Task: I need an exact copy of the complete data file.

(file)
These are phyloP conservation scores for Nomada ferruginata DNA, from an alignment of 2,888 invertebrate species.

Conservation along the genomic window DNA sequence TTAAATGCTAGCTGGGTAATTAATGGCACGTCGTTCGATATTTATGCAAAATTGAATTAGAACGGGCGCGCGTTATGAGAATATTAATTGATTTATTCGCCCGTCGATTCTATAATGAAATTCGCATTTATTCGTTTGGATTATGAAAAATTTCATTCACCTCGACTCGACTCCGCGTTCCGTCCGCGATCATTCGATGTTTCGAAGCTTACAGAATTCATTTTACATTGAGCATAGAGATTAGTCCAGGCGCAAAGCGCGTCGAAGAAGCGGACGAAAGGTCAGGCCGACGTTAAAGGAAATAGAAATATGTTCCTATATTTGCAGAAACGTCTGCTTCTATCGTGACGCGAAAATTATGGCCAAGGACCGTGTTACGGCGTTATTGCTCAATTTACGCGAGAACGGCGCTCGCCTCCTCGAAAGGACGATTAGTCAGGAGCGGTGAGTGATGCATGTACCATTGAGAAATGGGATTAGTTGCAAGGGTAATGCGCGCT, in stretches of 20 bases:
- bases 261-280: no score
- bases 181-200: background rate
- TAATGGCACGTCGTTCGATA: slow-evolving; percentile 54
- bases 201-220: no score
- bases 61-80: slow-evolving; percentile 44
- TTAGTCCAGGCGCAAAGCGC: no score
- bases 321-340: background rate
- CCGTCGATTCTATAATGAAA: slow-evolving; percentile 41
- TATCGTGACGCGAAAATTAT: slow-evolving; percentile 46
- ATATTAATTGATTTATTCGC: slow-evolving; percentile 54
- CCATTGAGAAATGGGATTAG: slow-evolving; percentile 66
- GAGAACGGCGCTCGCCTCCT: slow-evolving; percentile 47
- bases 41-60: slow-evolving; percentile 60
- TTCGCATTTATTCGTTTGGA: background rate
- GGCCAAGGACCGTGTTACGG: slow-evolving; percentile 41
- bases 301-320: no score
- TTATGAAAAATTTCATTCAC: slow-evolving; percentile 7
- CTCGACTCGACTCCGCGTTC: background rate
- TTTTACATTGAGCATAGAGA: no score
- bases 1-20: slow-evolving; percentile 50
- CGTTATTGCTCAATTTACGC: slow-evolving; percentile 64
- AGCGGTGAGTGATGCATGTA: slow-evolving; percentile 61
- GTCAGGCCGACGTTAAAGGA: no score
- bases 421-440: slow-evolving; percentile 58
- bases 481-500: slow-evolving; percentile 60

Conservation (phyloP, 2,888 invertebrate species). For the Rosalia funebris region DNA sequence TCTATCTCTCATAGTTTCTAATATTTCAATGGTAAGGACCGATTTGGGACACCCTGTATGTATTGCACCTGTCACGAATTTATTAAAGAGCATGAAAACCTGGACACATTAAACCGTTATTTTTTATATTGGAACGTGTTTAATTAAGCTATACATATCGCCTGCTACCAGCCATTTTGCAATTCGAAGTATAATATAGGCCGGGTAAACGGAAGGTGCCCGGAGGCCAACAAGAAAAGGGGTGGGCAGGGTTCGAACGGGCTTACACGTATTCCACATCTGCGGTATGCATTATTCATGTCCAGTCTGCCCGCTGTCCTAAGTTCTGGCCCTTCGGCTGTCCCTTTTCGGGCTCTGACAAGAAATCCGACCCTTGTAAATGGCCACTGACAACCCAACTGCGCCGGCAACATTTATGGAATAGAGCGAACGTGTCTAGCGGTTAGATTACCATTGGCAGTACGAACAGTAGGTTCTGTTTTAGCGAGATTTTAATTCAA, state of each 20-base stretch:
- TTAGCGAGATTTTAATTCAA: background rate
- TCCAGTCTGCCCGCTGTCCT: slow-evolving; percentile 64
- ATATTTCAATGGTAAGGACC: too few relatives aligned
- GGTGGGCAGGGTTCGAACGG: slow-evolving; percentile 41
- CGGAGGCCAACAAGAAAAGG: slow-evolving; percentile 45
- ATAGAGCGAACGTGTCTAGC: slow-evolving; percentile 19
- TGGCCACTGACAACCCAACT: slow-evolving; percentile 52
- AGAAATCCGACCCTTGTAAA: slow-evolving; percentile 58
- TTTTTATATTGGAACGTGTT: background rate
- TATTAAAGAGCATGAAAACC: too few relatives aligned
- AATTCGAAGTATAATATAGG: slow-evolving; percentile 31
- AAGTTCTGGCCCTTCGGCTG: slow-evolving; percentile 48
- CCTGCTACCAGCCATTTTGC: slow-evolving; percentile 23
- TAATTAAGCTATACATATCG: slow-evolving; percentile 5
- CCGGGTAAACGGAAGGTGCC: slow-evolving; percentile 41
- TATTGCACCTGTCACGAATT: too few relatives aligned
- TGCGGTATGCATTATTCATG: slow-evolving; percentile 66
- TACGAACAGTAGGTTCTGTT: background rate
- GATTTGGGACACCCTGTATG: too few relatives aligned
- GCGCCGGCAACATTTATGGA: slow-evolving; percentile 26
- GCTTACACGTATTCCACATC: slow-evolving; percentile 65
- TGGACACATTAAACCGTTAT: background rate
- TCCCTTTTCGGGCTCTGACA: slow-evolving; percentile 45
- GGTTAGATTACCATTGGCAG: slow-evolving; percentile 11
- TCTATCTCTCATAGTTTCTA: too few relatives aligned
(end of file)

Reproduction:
These are phyloP conservation scores for Nomada ferruginata DNA, from an alignment of 2,888 invertebrate species.

Conservation along the genomic window DNA sequence TTAAATGCTAGCTGGGTAATTAATGGCACGTCGTTCGATATTTATGCAAAATTGAATTAGAACGGGCGCGCGTTATGAGAATATTAATTGATTTATTCGCCCGTCGATTCTATAATGAAATTCGCATTTATTCGTTTGGATTATGAAAAATTTCATTCACCTCGACTCGACTCCGCGTTCCGTCCGCGATCATTCGATGTTTCGAAGCTTACAGAATTCATTTTACATTGAGCATAGAGATTAGTCCAGGCGCAAAGCGCGTCGAAGAAGCGGACGAAAGGTCAGGCCGACGTTAAAGGAAATAGAAATATGTTCCTATATTTGCAGAAACGTCTGCTTCTATCGTGACGCGAAAATTATGGCCAAGGACCGTGTTACGGCGTTATTGCTCAATTTACGCGAGAACGGCGCTCGCCTCCTCGAAAGGACGATTAGTCAGGAGCGGTGAGTGATGCATGTACCATTGAGAAATGGGATTAGTTGCAAGGGTAATGCGCGCT, in stretches of 20 bases:
- bases 261-280: no score
- bases 181-200: background rate
- TAATGGCACGTCGTTCGATA: slow-evolving; percentile 54
- bases 201-220: no score
- bases 61-80: slow-evolving; percentile 44
- TTAGTCCAGGCGCAAAGCGC: no score
- bases 321-340: background rate
- CCGTCGATTCTATAATGAAA: slow-evolving; percentile 41
- TATCGTGACGCGAAAATTAT: slow-evolving; percentile 46
- ATATTAATTGATTTATTCGC: slow-evolving; percentile 54
- CCATTGAGAAATGGGATTAG: slow-evolving; percentile 66
- GAGAACGGCGCTCGCCTCCT: slow-evolving; percentile 47
- bases 41-60: slow-evolving; percentile 60
- TTCGCATTTATTCGTTTGGA: background rate
- GGCCAAGGACCGTGTTACGG: slow-evolving; percentile 41
- bases 301-320: no score
- TTATGAAAAATTTCATTCAC: slow-evolving; percentile 7
- CTCGACTCGACTCCGCGTTC: background rate
- TTTTACATTGAGCATAGAGA: no score
- bases 1-20: slow-evolving; percentile 50
- CGTTATTGCTCAATTTACGC: slow-evolving; percentile 64
- AGCGGTGAGTGATGCATGTA: slow-evolving; percentile 61
- GTCAGGCCGACGTTAAAGGA: no score
- bases 421-440: slow-evolving; percentile 58
- bases 481-500: slow-evolving; percentile 60

Conservation (phyloP, 2,888 invertebrate species). For the Rosalia funebris region DNA sequence TCTATCTCTCATAGTTTCTAATATTTCAATGGTAAGGACCGATTTGGGACACCCTGTATGTATTGCACCTGTCACGAATTTATTAAAGAGCATGAAAACCTGGACACATTAAACCGTTATTTTTTATATTGGAACGTGTTTAATTAAGCTATACATATCGCCTGCTACCAGCCATTTTGCAATTCGAAGTATAATATAGGCCGGGTAAACGGAAGGTGCCCGGAGGCCAACAAGAAAAGGGGTGGGCAGGGTTCGAACGGGCTTACACGTATTCCACATCTGCGGTATGCATTATTCATGTCCAGTCTGCCCGCTGTCCTAAGTTCTGGCCCTTCGGCTGTCCCTTTTCGGGCTCTGACAAGAAATCCGACCCTTGTAAATGGCCACTGACAACCCAACTGCGCCGGCAACATTTATGGAATAGAGCGAACGTGTCTAGCGGTTAGATTACCATTGGCAGTACGAACAGTAGGTTCTGTTTTAGCGAGATTTTAATTCAA, state of each 20-base stretch:
- TTAGCGAGATTTTAATTCAA: background rate
- TCCAGTCTGCCCGCTGTCCT: slow-evolving; percentile 64
- ATATTTCAATGGTAAGGACC: too few relatives aligned
- GGTGGGCAGGGTTCGAACGG: slow-evolving; percentile 41
- CGGAGGCCAACAAGAAAAGG: slow-evolving; percentile 45
- ATAGAGCGAACGTGTCTAGC: slow-evolving; percentile 19
- TGGCCACTGACAACCCAACT: slow-evolving; percentile 52
- AGAAATCCGACCCTTGTAAA: slow-evolving; percentile 58
- TTTTTATATTGGAACGTGTT: background rate
- TATTAAAGAGCATGAAAACC: too few relatives aligned
- AATTCGAAGTATAATATAGG: slow-evolving; percentile 31
- AAGTTCTGGCCCTTCGGCTG: slow-evolving; percentile 48
- CCTGCTACCAGCCATTTTGC: slow-evolving; percentile 23
- TAATTAAGCTATACATATCG: slow-evolving; percentile 5
- CCGGGTAAACGGAAGGTGCC: slow-evolving; percentile 41
- TATTGCACCTGTCACGAATT: too few relatives aligned
- TGCGGTATGCATTATTCATG: slow-evolving; percentile 66
- TACGAACAGTAGGTTCTGTT: background rate
- GATTTGGGACACCCTGTATG: too few relatives aligned
- GCGCCGGCAACATTTATGGA: slow-evolving; percentile 26
- GCTTACACGTATTCCACATC: slow-evolving; percentile 65
- TGGACACATTAAACCGTTAT: background rate
- TCCCTTTTCGGGCTCTGACA: slow-evolving; percentile 45
- GGTTAGATTACCATTGGCAG: slow-evolving; percentile 11
- TCTATCTCTCATAGTTTCTA: too few relatives aligned